It's been five days now since my sweet Gracie took her last breath in my arms, and some kind people have sent poems to comfort me. There's a surprising amount of poetry for this sad event - way more than I imagined - but I have to say that for me, the most touching and poignant is the following, by Robinson Jeffers, whose long narrative poems I discovered as a moody teenager, and read endlessly.
This is called The House Dog's Grave, and it brings tears to my eyes every time I read it. I share it with one of the last pictures taken of my Gracie.
I've changed my ways a little; I cannot now
Run with you in the evenings along the shore,
Except in a kind of dream; and you, if you dream a moment, You see me there.
So leave awhile the paw-marks on the front door
Where I used to scratch to go out or in,
And you'd soon open; leave on the kitchen floor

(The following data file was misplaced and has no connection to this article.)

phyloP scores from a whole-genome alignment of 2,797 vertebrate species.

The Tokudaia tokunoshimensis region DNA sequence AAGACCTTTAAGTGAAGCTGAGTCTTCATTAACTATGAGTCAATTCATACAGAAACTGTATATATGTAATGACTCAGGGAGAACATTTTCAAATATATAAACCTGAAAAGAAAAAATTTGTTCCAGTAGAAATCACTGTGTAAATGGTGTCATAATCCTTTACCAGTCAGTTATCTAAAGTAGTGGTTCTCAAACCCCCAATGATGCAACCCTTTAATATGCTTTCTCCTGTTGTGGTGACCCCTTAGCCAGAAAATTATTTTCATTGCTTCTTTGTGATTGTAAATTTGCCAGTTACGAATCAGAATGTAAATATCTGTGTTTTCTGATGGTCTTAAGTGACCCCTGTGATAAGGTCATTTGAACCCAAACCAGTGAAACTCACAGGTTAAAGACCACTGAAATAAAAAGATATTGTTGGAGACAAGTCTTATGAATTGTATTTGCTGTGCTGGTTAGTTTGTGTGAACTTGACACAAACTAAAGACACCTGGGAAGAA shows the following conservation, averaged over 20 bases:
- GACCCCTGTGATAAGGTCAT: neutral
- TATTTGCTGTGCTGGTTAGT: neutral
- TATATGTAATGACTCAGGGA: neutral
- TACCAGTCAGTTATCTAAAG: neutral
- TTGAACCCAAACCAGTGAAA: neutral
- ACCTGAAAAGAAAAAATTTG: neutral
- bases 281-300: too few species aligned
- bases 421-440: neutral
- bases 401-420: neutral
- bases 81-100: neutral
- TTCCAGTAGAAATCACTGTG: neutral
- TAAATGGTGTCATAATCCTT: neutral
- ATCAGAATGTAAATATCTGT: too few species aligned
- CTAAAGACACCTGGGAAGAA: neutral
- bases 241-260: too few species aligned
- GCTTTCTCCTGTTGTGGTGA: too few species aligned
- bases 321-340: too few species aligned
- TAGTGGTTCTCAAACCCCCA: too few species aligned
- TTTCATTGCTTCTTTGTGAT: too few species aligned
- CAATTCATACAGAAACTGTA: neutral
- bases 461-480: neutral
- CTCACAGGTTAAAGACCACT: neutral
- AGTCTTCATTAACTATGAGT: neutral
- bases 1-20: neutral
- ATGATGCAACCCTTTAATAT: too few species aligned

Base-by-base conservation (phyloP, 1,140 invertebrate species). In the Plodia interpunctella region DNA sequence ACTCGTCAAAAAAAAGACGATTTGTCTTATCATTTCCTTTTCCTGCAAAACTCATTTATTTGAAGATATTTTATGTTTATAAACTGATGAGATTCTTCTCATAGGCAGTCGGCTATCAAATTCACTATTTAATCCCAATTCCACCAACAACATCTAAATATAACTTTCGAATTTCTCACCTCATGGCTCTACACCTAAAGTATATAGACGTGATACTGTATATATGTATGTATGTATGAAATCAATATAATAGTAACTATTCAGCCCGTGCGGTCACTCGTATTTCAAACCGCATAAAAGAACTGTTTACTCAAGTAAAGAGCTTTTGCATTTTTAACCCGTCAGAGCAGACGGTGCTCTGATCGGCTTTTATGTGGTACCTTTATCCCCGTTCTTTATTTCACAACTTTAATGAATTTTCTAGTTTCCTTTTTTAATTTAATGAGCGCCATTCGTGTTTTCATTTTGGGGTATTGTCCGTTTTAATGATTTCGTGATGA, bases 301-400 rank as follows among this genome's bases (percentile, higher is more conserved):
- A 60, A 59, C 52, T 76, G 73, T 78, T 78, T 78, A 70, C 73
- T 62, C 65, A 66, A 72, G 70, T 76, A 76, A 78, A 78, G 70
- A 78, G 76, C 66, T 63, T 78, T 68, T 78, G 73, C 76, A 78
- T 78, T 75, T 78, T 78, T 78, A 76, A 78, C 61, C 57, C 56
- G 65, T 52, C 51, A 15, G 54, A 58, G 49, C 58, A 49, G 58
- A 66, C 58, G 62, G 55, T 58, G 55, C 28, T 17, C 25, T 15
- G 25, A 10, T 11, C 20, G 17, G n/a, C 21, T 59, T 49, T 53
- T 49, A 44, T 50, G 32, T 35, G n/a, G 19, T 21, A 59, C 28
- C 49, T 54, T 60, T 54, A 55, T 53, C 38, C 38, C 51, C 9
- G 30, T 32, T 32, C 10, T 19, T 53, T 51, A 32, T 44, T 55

The marks of my drinking-pan.
I cannot lie by your fire as I used to do
On the warm stone,
Nor at the foot of your bed; no, all the night through
I lie alone.
But your kind thought has laid me less than six feet
Outside your window where firelight so often plays,
And where you sit to read--and I fear often grieving for me--
Every night your lamplight lies on my place.
You, man and woman, live so long, it is hard
To think of you ever dying
A little dog would get tired, living so long.
I hope than when you are lying
Under the ground like me your lives will appear
As good and joyful as mine.
No, dear, that's too much hope: you are not so well cared for
As I have been.
And never have known the passionate undivided
Fidelities that I knew.
Your minds are perhaps too active, too many-sided. . . .
But to me you were true.
You were never masters, but friends. I was your friend.
I loved you well, and was loved. Deep love endures
To the end and far past the end. If this is my end,
I am not lonely. I am not afraid. I am still yours.
Robinson Jeffers, 1941